Design Flexibility = Cost Reduction and Affordability

In the fast-growing cities around the world, it is no doubt that affordability for housing (renting and buying) is becoming one of the social issues, especially in the free-market economy. On the developers’ side, eliminating cost drivers that are associated with development and construction processes is certainly a way to go. By successfully reducing costs, developers would be able to provide a range of options that meet the demands affordable to those in need (location-wise, material-wise and size-wise), and consequently, increase sale volume.

As important as the cost reduction, on the consumers’ side, the housing designs may also allow for flexibility to create user-friendliness. Flexibility could potentially benefit both the developers and the home seekers; the developers would reduce their construction costs when leaving room for user customization that is likely to happen in the future while the renters/buyers would not have to pay extra for what they may not really need in the house. Since lower-cost standardized design is not meant to be redundantly equipped in the first place, they could either go with the default design or modify the space. This would make them think twice and weigh. If they wish to add something, how much more would they be willing to spend?

For a particular housing project, a horizontally-emanating layout might not be appropriate due to land availability and high price as opposed to a vertically-stacking design since it would be more efficient to build more units and maximize spatial utilization in a smaller land area. A combination of both typologies is possible, too. Selecting a suitable development typology would, for instance, depend on the target groups (tenant groups), income levels, social, economic conditions, commuting time as well as site constraints/opportunities.

A combination of horizontal and vertical typologies and flexibility in design can be seen in these two social housing projects—Quinta Monroy Housing in Iquique and Villa Verde Housing in Maule, both in Chile and by the ELEMENTAL design firm. Without relocating the residents, the projects are based on the “half-finished” principle (that do not look unfinished) mainly due to the limited subsidized budgets and on the belief that the houses could accumulate market value over time. The architects turn the limited subsidies into an opportunity by proposing a design that allows the owners of the houses (who are marginalized groups of people) to continue building on and configure their own spaces whenever they are financially ready, bit by bit, to meet their households’ needs. The initial constructed area of the houses at Quinta Monroy is around 30 sq m and can be configurable up to 72 sq m, and from 56 to 85 sq m at Villa Verde.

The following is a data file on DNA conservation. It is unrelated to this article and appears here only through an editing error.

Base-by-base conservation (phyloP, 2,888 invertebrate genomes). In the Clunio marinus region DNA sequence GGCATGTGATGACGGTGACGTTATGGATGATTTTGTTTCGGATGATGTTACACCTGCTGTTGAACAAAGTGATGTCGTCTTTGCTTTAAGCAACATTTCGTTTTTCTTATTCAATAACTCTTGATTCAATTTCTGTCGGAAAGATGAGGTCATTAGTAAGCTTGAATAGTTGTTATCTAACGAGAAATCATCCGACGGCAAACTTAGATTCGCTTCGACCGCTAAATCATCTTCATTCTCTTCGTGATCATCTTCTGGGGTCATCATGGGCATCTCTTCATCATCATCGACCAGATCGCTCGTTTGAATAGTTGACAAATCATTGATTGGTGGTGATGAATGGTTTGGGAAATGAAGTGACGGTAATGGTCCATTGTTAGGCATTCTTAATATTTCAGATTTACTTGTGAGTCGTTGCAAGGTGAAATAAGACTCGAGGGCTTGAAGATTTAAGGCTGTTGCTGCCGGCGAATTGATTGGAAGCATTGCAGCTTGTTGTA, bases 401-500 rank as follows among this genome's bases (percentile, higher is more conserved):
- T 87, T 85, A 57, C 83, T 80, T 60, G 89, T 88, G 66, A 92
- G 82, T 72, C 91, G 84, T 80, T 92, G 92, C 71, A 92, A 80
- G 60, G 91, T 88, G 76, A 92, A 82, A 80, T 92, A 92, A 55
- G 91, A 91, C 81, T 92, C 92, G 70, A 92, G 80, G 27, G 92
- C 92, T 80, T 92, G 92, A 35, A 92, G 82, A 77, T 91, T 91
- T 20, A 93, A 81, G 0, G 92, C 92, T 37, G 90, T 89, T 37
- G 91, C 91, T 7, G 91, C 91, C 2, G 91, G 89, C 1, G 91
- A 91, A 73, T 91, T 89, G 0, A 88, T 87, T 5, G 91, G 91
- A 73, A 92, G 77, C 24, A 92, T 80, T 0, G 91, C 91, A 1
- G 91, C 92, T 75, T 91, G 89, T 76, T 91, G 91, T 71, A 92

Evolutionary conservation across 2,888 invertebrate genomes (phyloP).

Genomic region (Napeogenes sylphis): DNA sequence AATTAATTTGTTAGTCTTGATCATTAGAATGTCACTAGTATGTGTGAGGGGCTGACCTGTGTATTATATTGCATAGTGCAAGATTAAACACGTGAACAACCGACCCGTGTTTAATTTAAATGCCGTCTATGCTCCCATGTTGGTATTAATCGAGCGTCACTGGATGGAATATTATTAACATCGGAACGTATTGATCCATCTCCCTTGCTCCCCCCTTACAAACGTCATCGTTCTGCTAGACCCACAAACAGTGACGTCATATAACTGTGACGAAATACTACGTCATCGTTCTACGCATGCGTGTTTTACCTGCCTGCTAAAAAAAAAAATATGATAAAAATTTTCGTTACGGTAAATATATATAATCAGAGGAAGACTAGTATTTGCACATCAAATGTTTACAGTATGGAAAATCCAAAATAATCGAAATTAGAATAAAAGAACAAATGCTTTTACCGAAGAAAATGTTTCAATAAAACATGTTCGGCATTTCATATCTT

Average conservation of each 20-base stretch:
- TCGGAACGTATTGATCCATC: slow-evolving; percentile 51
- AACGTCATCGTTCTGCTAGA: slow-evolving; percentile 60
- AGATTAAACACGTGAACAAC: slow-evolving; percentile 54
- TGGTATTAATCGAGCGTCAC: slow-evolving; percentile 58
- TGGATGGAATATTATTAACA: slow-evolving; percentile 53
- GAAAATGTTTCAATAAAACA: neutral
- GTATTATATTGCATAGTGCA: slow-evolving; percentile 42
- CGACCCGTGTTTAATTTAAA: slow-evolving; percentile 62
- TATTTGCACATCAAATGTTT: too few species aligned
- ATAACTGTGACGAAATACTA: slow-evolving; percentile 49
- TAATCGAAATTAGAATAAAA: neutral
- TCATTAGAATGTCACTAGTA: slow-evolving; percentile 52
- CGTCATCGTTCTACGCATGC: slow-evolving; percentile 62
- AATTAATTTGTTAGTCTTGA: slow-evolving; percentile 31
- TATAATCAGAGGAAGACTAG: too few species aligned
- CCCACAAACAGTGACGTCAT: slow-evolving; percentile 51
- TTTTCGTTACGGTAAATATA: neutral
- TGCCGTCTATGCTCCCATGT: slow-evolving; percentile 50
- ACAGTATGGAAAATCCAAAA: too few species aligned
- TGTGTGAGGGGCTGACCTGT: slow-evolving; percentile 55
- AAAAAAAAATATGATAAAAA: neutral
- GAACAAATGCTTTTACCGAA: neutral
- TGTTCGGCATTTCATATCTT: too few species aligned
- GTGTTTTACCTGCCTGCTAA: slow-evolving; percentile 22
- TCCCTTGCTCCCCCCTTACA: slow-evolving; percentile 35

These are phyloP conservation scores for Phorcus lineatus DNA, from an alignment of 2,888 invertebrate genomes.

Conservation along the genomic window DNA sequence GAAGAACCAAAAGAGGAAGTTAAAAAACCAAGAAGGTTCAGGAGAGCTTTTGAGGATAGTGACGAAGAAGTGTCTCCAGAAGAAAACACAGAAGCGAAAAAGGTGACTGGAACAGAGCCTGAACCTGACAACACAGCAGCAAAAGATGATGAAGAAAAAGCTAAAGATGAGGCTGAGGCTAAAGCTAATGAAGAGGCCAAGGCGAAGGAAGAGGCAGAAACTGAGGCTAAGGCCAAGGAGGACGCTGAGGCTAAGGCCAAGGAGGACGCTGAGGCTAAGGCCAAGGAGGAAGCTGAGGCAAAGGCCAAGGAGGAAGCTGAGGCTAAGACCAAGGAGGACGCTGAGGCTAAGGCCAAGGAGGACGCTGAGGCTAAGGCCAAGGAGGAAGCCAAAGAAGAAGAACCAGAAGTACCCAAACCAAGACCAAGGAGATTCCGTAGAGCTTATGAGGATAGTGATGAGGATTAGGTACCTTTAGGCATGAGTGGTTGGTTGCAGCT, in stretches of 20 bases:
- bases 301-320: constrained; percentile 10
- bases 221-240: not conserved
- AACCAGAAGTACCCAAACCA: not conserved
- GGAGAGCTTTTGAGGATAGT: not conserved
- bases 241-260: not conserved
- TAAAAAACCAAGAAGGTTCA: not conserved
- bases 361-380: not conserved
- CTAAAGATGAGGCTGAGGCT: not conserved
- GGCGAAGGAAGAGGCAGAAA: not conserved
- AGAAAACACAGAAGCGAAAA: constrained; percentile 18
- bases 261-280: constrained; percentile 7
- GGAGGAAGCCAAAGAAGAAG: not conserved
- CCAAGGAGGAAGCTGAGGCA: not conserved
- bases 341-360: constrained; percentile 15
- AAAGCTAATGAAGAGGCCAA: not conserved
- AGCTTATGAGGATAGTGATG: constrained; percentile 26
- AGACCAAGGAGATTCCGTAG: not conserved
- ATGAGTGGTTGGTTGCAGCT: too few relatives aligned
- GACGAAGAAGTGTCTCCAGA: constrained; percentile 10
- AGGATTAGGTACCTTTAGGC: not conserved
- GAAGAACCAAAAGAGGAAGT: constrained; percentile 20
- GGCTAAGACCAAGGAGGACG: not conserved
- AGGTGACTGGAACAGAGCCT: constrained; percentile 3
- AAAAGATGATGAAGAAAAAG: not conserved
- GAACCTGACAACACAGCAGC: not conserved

Additionally, the communal space at each project is another important feature because it represents the community as a collective group of people, symbolizes stability, maintains and strengthens the existence of the community as part of the larger social context.

Both projects underscore the idea of flexibility by starting off with compact spaces to meet with budgetary restrictions and providing the ability to expand within the given structure. At the same time, gradually and creatively adding new spaces can fight against depreciation of the house value. At a desired location, building small at first tactically reduces construction costs, thus housing can be more affordable.

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